What Does an Electrician Do?

Learn About the Salary, Required Skills, & More

Image shows a man wearing a utility jumpsuit, a hardhat, goggles, and a toolbelt. He's holding wiring. Text reads:

The Balance / Tim Liedtke

Electricians design, install, and repair electrical power systems, including communications, lighting, and control networks in homes, businesses, factories, and public spaces and thoroughfares, in addition to ensuring that electrical work is up to code. According to the U.S. Bureau of Labor Statistics, as of May 2018, 655,840 people were employed as electricians.

Electrician Duties & Responsibilities

Electricians' duties are diverse and depend on the employer and specialty, but some responsibilities are common to most:

  • Diagnose electrical problems using diagrams or blueprints.
  • Install and repair electrical systems.
  • Inspect, troubleshoot, and conduct tests.
  • Pinpoint problems using a range of testing devices.
  • Safely use various hand and power tools.
  • Plan the layout and installation of electrical wiring, equipment, and fixtures.
  • Comply with all safety standards and regulations of the National Electrical Code.
  • Supervise and train others in the installation and repair of electrical components.

Electricians get electrical power from its source to end-users, install it safely, and perform testing, maintenance, and repairs to keep it functioning properly. In the course of doing this work, they may also need to administer first aid or CPR, provide professional advice to customers, order parts, demonstrate knowledge of renewable or green energy components and systems, work productively with coworkers and the public, and remove trees, branches, and brush that interfere with power lines and electrical utility rights of way.

Electrician Salary

Electricians who work for the government tend to be the most highly compensated, followed by manufacturing, contracting, and employment services, but compensation across all sectors is:

  • Median Annual Salary: $55,190 ($26.53/hour)
  • Top 10% Annual Salary: More than $94,620 ($45.49/hour)
  • Bottom 10% Annual Salary: Less Than $32,940 ($15.84/hour)

Education, Training, & Certification

This job doesn't require a college education, but it does require extensive training as well as licensing. Apprentice electricians must be at least 18 years old.

  • Education: A high school diploma or GED is required.
  • Apprenticeship: Electrician apprenticeship programs generally last four to five years and include a minimum of 576 hours of classroom instruction and 8,000 hours of on-the-job training.
  • Licenses: Most states and municipalities require that electricians be licensed. They must pass an exam that tests knowledge of electrical theory, the National Electrical Code, and local electrical and building codes.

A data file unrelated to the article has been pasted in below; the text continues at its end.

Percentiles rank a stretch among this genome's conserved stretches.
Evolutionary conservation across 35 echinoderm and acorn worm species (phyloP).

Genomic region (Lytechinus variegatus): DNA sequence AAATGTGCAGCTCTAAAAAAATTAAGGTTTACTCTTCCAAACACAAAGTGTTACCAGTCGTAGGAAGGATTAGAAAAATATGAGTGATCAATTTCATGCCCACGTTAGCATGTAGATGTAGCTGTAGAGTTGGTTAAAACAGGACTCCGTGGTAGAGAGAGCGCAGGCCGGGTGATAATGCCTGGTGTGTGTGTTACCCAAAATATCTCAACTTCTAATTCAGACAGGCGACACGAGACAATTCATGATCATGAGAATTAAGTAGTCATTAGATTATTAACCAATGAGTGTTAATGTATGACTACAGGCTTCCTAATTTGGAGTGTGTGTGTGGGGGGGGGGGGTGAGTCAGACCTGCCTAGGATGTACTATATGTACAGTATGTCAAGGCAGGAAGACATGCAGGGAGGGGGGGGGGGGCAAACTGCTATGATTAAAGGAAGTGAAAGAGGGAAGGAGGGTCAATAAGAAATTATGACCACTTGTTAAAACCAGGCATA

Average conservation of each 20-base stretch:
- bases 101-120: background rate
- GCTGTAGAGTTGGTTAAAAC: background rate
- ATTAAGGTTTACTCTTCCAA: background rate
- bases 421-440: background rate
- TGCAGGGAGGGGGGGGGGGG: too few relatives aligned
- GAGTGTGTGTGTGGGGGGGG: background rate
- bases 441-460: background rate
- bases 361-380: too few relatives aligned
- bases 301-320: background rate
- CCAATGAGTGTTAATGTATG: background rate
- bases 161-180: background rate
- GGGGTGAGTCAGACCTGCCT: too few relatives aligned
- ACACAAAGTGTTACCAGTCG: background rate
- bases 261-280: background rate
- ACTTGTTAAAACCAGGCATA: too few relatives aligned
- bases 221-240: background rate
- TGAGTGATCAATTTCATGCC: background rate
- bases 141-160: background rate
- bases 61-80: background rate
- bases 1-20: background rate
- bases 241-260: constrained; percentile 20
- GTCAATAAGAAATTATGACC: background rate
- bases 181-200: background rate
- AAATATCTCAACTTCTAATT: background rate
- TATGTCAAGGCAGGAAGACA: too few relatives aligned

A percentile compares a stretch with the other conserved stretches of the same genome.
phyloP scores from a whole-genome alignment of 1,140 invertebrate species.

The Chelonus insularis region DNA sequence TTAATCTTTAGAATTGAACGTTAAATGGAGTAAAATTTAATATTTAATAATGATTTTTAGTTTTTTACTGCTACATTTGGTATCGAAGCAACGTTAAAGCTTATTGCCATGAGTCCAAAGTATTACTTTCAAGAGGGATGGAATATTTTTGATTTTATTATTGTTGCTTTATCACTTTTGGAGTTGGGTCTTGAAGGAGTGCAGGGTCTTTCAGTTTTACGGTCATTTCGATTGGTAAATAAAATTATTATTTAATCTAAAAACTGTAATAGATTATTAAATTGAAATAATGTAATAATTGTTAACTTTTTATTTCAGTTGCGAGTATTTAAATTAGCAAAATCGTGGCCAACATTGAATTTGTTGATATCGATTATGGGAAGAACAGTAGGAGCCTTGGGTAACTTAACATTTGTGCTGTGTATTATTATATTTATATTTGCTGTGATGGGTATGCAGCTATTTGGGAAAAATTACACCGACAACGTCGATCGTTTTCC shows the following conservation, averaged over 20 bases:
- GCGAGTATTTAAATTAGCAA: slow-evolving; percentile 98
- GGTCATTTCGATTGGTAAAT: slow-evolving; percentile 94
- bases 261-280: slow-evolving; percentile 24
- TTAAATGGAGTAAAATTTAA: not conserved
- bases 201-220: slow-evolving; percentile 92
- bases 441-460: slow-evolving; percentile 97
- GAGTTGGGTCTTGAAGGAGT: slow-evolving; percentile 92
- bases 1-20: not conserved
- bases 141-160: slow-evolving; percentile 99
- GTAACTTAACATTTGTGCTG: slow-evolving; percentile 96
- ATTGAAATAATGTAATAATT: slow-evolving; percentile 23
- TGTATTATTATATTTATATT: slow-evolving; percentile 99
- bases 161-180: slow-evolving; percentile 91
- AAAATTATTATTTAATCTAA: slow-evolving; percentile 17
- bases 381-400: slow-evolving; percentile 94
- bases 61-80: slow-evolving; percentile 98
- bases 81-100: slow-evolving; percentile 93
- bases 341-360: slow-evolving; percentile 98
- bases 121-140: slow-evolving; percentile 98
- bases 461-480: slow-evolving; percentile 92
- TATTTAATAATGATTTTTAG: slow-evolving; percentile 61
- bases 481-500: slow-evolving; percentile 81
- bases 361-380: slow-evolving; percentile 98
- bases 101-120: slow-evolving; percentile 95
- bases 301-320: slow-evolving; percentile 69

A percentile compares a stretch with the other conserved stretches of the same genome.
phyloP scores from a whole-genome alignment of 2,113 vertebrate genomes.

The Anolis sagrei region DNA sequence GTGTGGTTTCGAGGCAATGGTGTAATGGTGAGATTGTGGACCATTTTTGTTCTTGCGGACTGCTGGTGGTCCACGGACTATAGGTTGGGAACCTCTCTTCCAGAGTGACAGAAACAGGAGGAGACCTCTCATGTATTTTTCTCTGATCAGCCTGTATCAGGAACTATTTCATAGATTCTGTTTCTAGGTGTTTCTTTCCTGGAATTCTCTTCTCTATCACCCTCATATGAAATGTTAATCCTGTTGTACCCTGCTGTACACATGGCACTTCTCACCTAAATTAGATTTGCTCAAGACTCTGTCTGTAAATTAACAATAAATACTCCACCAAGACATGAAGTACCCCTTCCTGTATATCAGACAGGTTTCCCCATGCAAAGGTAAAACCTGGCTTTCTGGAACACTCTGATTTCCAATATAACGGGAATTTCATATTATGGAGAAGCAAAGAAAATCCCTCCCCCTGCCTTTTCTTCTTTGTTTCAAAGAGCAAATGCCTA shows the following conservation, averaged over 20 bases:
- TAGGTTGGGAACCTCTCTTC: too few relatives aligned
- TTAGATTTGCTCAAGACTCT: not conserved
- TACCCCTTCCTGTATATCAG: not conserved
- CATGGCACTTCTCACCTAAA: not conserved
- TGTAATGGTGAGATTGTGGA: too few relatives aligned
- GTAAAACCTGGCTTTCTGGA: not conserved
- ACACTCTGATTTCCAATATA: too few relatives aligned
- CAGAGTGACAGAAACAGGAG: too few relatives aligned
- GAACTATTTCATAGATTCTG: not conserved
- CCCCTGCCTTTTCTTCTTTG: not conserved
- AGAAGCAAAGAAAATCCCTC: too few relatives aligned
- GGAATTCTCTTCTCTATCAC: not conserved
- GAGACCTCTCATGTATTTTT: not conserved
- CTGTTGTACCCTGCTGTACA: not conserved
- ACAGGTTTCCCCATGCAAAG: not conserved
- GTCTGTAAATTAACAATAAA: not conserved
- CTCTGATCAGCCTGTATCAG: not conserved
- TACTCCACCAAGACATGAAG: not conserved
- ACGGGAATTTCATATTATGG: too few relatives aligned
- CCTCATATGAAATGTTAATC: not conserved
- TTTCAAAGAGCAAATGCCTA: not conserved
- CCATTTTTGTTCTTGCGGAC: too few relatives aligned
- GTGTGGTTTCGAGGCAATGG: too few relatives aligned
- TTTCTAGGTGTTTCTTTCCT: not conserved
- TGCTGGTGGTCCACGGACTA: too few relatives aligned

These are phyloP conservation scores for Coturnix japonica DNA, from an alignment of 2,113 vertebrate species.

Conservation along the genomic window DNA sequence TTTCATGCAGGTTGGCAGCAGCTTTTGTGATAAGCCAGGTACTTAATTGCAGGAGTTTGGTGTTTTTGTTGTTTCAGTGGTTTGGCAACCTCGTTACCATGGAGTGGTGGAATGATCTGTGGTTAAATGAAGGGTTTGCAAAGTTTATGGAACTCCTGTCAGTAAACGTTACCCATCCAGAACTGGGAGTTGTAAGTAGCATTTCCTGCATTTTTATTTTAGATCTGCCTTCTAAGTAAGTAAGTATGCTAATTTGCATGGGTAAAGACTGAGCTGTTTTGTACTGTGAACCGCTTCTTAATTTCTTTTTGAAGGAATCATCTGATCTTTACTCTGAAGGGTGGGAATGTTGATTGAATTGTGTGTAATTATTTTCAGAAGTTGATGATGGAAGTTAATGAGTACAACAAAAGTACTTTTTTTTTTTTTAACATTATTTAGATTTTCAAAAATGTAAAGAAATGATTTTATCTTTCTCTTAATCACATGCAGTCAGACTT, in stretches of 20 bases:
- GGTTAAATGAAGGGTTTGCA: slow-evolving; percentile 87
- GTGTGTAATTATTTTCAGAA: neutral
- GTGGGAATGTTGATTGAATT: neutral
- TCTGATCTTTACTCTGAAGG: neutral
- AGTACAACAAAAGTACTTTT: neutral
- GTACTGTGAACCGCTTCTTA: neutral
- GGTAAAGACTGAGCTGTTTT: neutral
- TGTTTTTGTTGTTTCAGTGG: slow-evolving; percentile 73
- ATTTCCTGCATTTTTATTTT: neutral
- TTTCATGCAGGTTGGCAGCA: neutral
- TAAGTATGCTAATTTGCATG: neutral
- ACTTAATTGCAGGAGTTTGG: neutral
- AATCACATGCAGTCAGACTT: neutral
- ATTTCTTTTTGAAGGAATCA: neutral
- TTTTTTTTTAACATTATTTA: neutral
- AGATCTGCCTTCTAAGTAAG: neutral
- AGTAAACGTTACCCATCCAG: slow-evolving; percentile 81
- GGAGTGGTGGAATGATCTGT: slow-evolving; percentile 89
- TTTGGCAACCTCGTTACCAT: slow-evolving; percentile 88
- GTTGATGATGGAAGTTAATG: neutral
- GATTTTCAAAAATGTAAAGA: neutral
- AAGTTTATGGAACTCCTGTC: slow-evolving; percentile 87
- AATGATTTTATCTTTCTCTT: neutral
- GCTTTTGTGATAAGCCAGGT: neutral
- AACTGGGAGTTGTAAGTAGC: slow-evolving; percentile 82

Electricians are a highly unionized profession. In fact, the percentage of workers who belonged to a union in 2018 was higher than that of workers in any other industry, according to the Bureau of Labor Statistics.

Electrician Skills & Competencies

Working as an electrician requires multiple skills, traits, and abilities:

  • Manual dexterity: An electrician must have good manual dexterity and eye-hand coordination.
  • Color vision: They must be able to identify wires by color, so normal color vision is critical.
  • Physical fitness and a good sense of balance: They may be on their feet all day and work at high elevations, in addition to routinely lifting objects that weigh up to 50 pounds.
  • Troubleshooting and analytical skills: They need to decide which device is the right one for testing a wide variety of problems and then figure out the best solutions.
  • Ability to work on a team: Many electricians work on crews with limited supervision.

Job Outlook

The job outlook for electricians is good. According to the U.S. Bureau of Labor Statistics, the number of electrician jobs will increase by about 9%, or about as fast as the average for all occupations, between 2016 and 2026.

Experienced electricians also have many opportunities for advancement, which may or may not involve changing employers. For example, electricians can become supervisors, or, if they work in construction, project managers. An electrician can also become an electrical inspector for a municipality.

Work Environment

Electricians might work indoors in residential and commercial buildings or outdoors on construction sites, sometimes in inclement weather.

Working as an electrician can be uncomfortable and, at times, dangerous. Electricians work in cramped spaces and spend a lot of time standing or kneeling. They're prone to minor injuries, such as burns, shocks, and falls, so wearing protective clothing and equipment at all times is important.

Work Schedule

Electricians typically work full-time and may work overtime hours as necessary, sometimes working evenings and weekends. Self-employed electricians might opt to work longer hours in the interests of maintaining and growing their businesses.

How to Get the Job

FIND AN APPRENTICESHIP

Join an apprenticeship program sponsored by the National Electrical Contractors Association and the International Brotherhood of Electrical Workers or by the Independent Electrical Contractors and learn a trade while being paid.

INTERVIEW QUESTIONS

Once you've finished your apprenticeship, use expert-sourced practice interview questions to prep for your first job interview.

Comparing Similar Jobs

The median annual salaries of similar jobs that may require more education and be subject to different licensing requirements are: